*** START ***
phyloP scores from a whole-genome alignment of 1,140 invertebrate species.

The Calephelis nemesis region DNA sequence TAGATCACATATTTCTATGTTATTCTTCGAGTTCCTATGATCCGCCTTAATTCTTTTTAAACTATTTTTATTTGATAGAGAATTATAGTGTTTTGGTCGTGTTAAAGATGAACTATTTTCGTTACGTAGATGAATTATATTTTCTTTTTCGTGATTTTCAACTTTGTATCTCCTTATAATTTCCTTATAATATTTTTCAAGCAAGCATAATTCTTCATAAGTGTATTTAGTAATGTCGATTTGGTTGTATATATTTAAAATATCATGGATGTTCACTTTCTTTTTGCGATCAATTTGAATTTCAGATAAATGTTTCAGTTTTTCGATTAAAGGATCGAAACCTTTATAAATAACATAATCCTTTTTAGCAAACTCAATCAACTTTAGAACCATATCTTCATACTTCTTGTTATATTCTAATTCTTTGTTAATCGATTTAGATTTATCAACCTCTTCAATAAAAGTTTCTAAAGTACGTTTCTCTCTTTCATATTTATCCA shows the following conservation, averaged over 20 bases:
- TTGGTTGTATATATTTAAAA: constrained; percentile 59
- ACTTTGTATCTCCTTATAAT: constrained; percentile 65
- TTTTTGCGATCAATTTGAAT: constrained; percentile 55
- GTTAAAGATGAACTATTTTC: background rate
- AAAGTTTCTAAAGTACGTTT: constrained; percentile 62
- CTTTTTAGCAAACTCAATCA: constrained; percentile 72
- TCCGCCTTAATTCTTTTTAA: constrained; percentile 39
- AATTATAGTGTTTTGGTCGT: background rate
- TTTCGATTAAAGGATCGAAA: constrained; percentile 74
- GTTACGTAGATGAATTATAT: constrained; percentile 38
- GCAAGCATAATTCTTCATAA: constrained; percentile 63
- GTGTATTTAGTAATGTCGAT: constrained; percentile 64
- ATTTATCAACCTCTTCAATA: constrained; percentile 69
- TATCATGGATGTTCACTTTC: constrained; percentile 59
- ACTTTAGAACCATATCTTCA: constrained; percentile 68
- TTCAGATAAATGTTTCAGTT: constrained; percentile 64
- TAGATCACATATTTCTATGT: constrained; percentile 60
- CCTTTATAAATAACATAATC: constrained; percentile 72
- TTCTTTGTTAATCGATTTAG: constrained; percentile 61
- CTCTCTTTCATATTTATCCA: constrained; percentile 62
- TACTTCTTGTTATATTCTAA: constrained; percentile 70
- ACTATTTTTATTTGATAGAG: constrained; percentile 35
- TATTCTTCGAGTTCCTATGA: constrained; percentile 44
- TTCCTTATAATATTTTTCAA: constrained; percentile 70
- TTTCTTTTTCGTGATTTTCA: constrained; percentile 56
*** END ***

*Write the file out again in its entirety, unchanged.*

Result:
phyloP scores from a whole-genome alignment of 1,140 invertebrate species.

The Calephelis nemesis region DNA sequence TAGATCACATATTTCTATGTTATTCTTCGAGTTCCTATGATCCGCCTTAATTCTTTTTAAACTATTTTTATTTGATAGAGAATTATAGTGTTTTGGTCGTGTTAAAGATGAACTATTTTCGTTACGTAGATGAATTATATTTTCTTTTTCGTGATTTTCAACTTTGTATCTCCTTATAATTTCCTTATAATATTTTTCAAGCAAGCATAATTCTTCATAAGTGTATTTAGTAATGTCGATTTGGTTGTATATATTTAAAATATCATGGATGTTCACTTTCTTTTTGCGATCAATTTGAATTTCAGATAAATGTTTCAGTTTTTCGATTAAAGGATCGAAACCTTTATAAATAACATAATCCTTTTTAGCAAACTCAATCAACTTTAGAACCATATCTTCATACTTCTTGTTATATTCTAATTCTTTGTTAATCGATTTAGATTTATCAACCTCTTCAATAAAAGTTTCTAAAGTACGTTTCTCTCTTTCATATTTATCCA shows the following conservation, averaged over 20 bases:
- TTGGTTGTATATATTTAAAA: constrained; percentile 59
- ACTTTGTATCTCCTTATAAT: constrained; percentile 65
- TTTTTGCGATCAATTTGAAT: constrained; percentile 55
- GTTAAAGATGAACTATTTTC: background rate
- AAAGTTTCTAAAGTACGTTT: constrained; percentile 62
- CTTTTTAGCAAACTCAATCA: constrained; percentile 72
- TCCGCCTTAATTCTTTTTAA: constrained; percentile 39
- AATTATAGTGTTTTGGTCGT: background rate
- TTTCGATTAAAGGATCGAAA: constrained; percentile 74
- GTTACGTAGATGAATTATAT: constrained; percentile 38
- GCAAGCATAATTCTTCATAA: constrained; percentile 63
- GTGTATTTAGTAATGTCGAT: constrained; percentile 64
- ATTTATCAACCTCTTCAATA: constrained; percentile 69
- TATCATGGATGTTCACTTTC: constrained; percentile 59
- ACTTTAGAACCATATCTTCA: constrained; percentile 68
- TTCAGATAAATGTTTCAGTT: constrained; percentile 64
- TAGATCACATATTTCTATGT: constrained; percentile 60
- CCTTTATAAATAACATAATC: constrained; percentile 72
- TTCTTTGTTAATCGATTTAG: constrained; percentile 61
- CTCTCTTTCATATTTATCCA: constrained; percentile 62
- TACTTCTTGTTATATTCTAA: constrained; percentile 70
- ACTATTTTTATTTGATAGAG: constrained; percentile 35
- TATTCTTCGAGTTCCTATGA: constrained; percentile 44
- TTCCTTATAATATTTTTCAA: constrained; percentile 70
- TTTCTTTTTCGTGATTTTCA: constrained; percentile 56